The SEC has another 23 applications pending, according to spokesman John Heine, and some applications represent several separate funds.
"Exchange-traded funds will become the mutual funds of the 21st century as assets in exchange-traded funds surpass $1 trillion by the end of the decade," heralds a report released in late April by Tiburon Strategic Advisors, a research company in San Francisco.
Other estimates are even higher. In a recent report, New York-based research and consulting firm Celent pegged the ETF market at $1.95 trillion by 2010.
"In terms of aggregate sales, ETFs have done great," said Owen Concannon, an analyst with Boston-based Financial Research Corp. "Certainly, they are finding their way to retail investors as more and more advisors adopt a fee-based business." Rydex is one example of a fund provider that targets advisers, rather than the direct market.
Despite the exponential growth of mutual funds, it may still be premature to suggest they truly rival the $9 trillion world of mutual funds, where investors can choose from some 8,000 products. But the mutual fund market is also more mature, with less demand for new products, while ETFs have room to grow, Concannon said.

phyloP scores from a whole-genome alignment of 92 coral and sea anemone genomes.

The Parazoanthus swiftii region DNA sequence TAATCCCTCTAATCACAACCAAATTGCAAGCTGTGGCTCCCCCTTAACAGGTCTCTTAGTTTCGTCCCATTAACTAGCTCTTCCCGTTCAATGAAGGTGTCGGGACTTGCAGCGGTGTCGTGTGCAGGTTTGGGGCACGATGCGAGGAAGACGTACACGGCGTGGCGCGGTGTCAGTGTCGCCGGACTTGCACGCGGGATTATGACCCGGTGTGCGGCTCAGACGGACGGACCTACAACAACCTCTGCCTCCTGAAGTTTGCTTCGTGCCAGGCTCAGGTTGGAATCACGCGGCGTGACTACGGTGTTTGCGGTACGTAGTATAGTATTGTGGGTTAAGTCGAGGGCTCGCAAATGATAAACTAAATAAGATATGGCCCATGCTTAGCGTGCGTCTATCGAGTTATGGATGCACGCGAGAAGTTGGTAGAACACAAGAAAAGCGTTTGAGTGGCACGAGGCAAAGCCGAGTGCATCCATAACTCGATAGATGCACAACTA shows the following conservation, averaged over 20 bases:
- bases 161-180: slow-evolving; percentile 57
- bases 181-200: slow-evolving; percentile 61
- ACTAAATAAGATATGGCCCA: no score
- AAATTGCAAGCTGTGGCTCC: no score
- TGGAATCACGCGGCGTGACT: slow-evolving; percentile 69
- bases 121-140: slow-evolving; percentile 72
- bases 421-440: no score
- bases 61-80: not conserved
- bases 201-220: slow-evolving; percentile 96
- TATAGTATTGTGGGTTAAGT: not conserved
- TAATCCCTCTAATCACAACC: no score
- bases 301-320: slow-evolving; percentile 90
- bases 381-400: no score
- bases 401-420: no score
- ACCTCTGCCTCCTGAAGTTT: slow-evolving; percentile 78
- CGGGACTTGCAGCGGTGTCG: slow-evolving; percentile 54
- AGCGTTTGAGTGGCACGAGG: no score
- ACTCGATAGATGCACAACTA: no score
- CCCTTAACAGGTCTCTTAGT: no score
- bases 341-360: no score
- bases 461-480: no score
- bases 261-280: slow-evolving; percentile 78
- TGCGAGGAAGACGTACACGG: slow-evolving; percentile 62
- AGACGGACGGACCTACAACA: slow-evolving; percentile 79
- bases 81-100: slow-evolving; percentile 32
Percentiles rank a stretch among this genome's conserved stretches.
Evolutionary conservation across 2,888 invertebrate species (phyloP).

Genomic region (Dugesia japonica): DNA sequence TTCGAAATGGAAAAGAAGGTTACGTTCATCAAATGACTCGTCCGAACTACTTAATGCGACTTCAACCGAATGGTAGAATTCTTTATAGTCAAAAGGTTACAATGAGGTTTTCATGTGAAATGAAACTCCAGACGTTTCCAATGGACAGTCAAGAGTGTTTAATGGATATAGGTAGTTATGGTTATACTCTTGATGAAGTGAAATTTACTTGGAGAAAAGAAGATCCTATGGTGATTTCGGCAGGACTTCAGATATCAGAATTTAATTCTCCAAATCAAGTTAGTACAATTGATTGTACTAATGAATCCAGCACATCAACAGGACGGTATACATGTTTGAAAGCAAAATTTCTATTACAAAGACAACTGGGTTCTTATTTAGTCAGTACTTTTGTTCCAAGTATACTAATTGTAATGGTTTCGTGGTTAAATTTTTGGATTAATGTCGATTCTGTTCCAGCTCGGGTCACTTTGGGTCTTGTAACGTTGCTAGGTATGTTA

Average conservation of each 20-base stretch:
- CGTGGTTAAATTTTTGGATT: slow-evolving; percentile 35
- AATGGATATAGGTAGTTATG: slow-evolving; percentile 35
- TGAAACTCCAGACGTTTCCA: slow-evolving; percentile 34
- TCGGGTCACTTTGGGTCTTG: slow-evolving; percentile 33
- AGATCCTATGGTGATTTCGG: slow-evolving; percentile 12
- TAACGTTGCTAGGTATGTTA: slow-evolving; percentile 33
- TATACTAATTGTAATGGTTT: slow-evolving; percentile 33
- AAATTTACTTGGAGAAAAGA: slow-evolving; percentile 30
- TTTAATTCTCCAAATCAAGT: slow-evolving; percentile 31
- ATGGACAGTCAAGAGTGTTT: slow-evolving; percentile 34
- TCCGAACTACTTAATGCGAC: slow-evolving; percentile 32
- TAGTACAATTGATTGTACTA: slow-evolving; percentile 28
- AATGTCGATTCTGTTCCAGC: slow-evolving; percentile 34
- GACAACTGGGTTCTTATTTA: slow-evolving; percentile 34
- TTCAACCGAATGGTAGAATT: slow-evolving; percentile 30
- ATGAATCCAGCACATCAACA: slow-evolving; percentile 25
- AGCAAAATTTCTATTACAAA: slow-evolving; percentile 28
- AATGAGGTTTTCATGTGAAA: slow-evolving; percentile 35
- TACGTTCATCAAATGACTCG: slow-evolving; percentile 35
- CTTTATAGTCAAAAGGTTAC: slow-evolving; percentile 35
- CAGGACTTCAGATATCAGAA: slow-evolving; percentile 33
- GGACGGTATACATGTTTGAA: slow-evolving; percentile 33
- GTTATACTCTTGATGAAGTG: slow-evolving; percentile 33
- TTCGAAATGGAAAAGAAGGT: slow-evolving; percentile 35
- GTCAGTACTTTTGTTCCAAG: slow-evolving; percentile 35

"Specialization is gong to continue to be a part of the [ETF] industry's evolution," he said. "They're going to throw a bunch of stuff against the wall, and not everything is going to stick."
But there is a danger of having funds that are too esoteric for many investors. "As you get more and more specialized, the risk of failure increases," Concannon said.
Still, for the company that meets investor demand first, the rewards can be great. For example, Barclays Global Investors and State Street, the first to market with several ETFs, together control more than half of the assets in exchange-traded funds. As of the end of March, Barclays continued to capture 75% of inflows, according to the Tiburon report.